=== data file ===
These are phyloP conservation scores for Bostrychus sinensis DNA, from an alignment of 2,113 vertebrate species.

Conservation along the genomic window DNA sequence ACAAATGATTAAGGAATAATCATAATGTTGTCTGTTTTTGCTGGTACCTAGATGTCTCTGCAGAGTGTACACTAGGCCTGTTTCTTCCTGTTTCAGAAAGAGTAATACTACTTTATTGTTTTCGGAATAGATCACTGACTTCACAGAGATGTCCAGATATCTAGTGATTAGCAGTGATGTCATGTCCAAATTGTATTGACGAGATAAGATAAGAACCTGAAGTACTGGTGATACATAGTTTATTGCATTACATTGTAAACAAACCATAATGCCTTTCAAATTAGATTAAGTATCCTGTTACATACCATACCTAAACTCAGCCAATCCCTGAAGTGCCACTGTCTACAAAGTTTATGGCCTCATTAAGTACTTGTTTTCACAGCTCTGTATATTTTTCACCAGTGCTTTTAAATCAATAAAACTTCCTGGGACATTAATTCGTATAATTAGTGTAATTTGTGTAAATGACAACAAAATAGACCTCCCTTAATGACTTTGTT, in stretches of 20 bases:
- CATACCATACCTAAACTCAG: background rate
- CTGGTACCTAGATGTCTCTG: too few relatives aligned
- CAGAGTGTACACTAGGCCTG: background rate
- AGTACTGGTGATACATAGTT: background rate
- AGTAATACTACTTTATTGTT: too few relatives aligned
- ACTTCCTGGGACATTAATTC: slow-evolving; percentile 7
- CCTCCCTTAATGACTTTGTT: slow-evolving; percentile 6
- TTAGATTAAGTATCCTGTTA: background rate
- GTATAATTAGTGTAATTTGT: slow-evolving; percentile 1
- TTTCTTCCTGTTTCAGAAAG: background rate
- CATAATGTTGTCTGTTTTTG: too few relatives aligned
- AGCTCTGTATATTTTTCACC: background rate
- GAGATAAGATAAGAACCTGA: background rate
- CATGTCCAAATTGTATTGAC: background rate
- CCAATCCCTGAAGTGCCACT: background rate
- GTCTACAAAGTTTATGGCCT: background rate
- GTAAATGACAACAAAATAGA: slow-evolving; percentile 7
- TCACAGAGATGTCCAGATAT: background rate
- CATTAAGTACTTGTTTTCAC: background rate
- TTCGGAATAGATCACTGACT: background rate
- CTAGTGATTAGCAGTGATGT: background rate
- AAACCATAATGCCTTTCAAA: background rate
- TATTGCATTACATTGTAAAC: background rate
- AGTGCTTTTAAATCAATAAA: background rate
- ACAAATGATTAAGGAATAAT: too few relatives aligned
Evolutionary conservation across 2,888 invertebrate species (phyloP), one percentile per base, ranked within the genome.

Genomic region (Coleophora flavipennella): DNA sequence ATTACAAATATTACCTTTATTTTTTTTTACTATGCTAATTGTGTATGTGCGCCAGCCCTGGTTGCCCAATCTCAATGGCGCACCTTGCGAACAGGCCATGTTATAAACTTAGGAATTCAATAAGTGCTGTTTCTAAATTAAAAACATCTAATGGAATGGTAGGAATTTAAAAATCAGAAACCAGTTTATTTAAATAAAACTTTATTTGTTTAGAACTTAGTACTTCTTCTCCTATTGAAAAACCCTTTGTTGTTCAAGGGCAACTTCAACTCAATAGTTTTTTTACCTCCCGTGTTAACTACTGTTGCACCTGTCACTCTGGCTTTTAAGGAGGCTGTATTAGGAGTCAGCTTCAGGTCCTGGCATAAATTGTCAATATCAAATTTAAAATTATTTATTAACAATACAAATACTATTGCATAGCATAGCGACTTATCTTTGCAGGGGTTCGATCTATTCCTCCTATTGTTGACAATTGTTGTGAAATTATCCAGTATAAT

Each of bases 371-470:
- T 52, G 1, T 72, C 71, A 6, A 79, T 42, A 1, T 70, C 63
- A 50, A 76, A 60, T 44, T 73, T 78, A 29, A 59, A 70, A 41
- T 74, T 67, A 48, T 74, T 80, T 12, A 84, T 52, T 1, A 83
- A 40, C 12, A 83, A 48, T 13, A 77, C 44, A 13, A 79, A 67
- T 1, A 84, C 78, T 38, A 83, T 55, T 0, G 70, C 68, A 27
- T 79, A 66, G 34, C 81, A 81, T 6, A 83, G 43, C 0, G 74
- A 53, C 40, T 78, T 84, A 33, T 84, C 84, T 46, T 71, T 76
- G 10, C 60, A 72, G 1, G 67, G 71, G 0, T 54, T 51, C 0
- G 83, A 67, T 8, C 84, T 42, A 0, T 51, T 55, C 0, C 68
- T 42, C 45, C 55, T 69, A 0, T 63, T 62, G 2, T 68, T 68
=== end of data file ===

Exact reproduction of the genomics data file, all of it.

These are phyloP conservation scores for Bostrychus sinensis DNA, from an alignment of 2,113 vertebrate species.

Conservation along the genomic window DNA sequence ACAAATGATTAAGGAATAATCATAATGTTGTCTGTTTTTGCTGGTACCTAGATGTCTCTGCAGAGTGTACACTAGGCCTGTTTCTTCCTGTTTCAGAAAGAGTAATACTACTTTATTGTTTTCGGAATAGATCACTGACTTCACAGAGATGTCCAGATATCTAGTGATTAGCAGTGATGTCATGTCCAAATTGTATTGACGAGATAAGATAAGAACCTGAAGTACTGGTGATACATAGTTTATTGCATTACATTGTAAACAAACCATAATGCCTTTCAAATTAGATTAAGTATCCTGTTACATACCATACCTAAACTCAGCCAATCCCTGAAGTGCCACTGTCTACAAAGTTTATGGCCTCATTAAGTACTTGTTTTCACAGCTCTGTATATTTTTCACCAGTGCTTTTAAATCAATAAAACTTCCTGGGACATTAATTCGTATAATTAGTGTAATTTGTGTAAATGACAACAAAATAGACCTCCCTTAATGACTTTGTT, in stretches of 20 bases:
- CATACCATACCTAAACTCAG: background rate
- CTGGTACCTAGATGTCTCTG: too few relatives aligned
- CAGAGTGTACACTAGGCCTG: background rate
- AGTACTGGTGATACATAGTT: background rate
- AGTAATACTACTTTATTGTT: too few relatives aligned
- ACTTCCTGGGACATTAATTC: slow-evolving; percentile 7
- CCTCCCTTAATGACTTTGTT: slow-evolving; percentile 6
- TTAGATTAAGTATCCTGTTA: background rate
- GTATAATTAGTGTAATTTGT: slow-evolving; percentile 1
- TTTCTTCCTGTTTCAGAAAG: background rate
- CATAATGTTGTCTGTTTTTG: too few relatives aligned
- AGCTCTGTATATTTTTCACC: background rate
- GAGATAAGATAAGAACCTGA: background rate
- CATGTCCAAATTGTATTGAC: background rate
- CCAATCCCTGAAGTGCCACT: background rate
- GTCTACAAAGTTTATGGCCT: background rate
- GTAAATGACAACAAAATAGA: slow-evolving; percentile 7
- TCACAGAGATGTCCAGATAT: background rate
- CATTAAGTACTTGTTTTCAC: background rate
- TTCGGAATAGATCACTGACT: background rate
- CTAGTGATTAGCAGTGATGT: background rate
- AAACCATAATGCCTTTCAAA: background rate
- TATTGCATTACATTGTAAAC: background rate
- AGTGCTTTTAAATCAATAAA: background rate
- ACAAATGATTAAGGAATAAT: too few relatives aligned
Evolutionary conservation across 2,888 invertebrate species (phyloP), one percentile per base, ranked within the genome.

Genomic region (Coleophora flavipennella): DNA sequence ATTACAAATATTACCTTTATTTTTTTTTACTATGCTAATTGTGTATGTGCGCCAGCCCTGGTTGCCCAATCTCAATGGCGCACCTTGCGAACAGGCCATGTTATAAACTTAGGAATTCAATAAGTGCTGTTTCTAAATTAAAAACATCTAATGGAATGGTAGGAATTTAAAAATCAGAAACCAGTTTATTTAAATAAAACTTTATTTGTTTAGAACTTAGTACTTCTTCTCCTATTGAAAAACCCTTTGTTGTTCAAGGGCAACTTCAACTCAATAGTTTTTTTACCTCCCGTGTTAACTACTGTTGCACCTGTCACTCTGGCTTTTAAGGAGGCTGTATTAGGAGTCAGCTTCAGGTCCTGGCATAAATTGTCAATATCAAATTTAAAATTATTTATTAACAATACAAATACTATTGCATAGCATAGCGACTTATCTTTGCAGGGGTTCGATCTATTCCTCCTATTGTTGACAATTGTTGTGAAATTATCCAGTATAAT

Each of bases 371-470:
- T 52, G 1, T 72, C 71, A 6, A 79, T 42, A 1, T 70, C 63
- A 50, A 76, A 60, T 44, T 73, T 78, A 29, A 59, A 70, A 41
- T 74, T 67, A 48, T 74, T 80, T 12, A 84, T 52, T 1, A 83
- A 40, C 12, A 83, A 48, T 13, A 77, C 44, A 13, A 79, A 67
- T 1, A 84, C 78, T 38, A 83, T 55, T 0, G 70, C 68, A 27
- T 79, A 66, G 34, C 81, A 81, T 6, A 83, G 43, C 0, G 74
- A 53, C 40, T 78, T 84, A 33, T 84, C 84, T 46, T 71, T 76
- G 10, C 60, A 72, G 1, G 67, G 71, G 0, T 54, T 51, C 0
- G 83, A 67, T 8, C 84, T 42, A 0, T 51, T 55, C 0, C 68
- T 42, C 45, C 55, T 69, A 0, T 63, T 62, G 2, T 68, T 68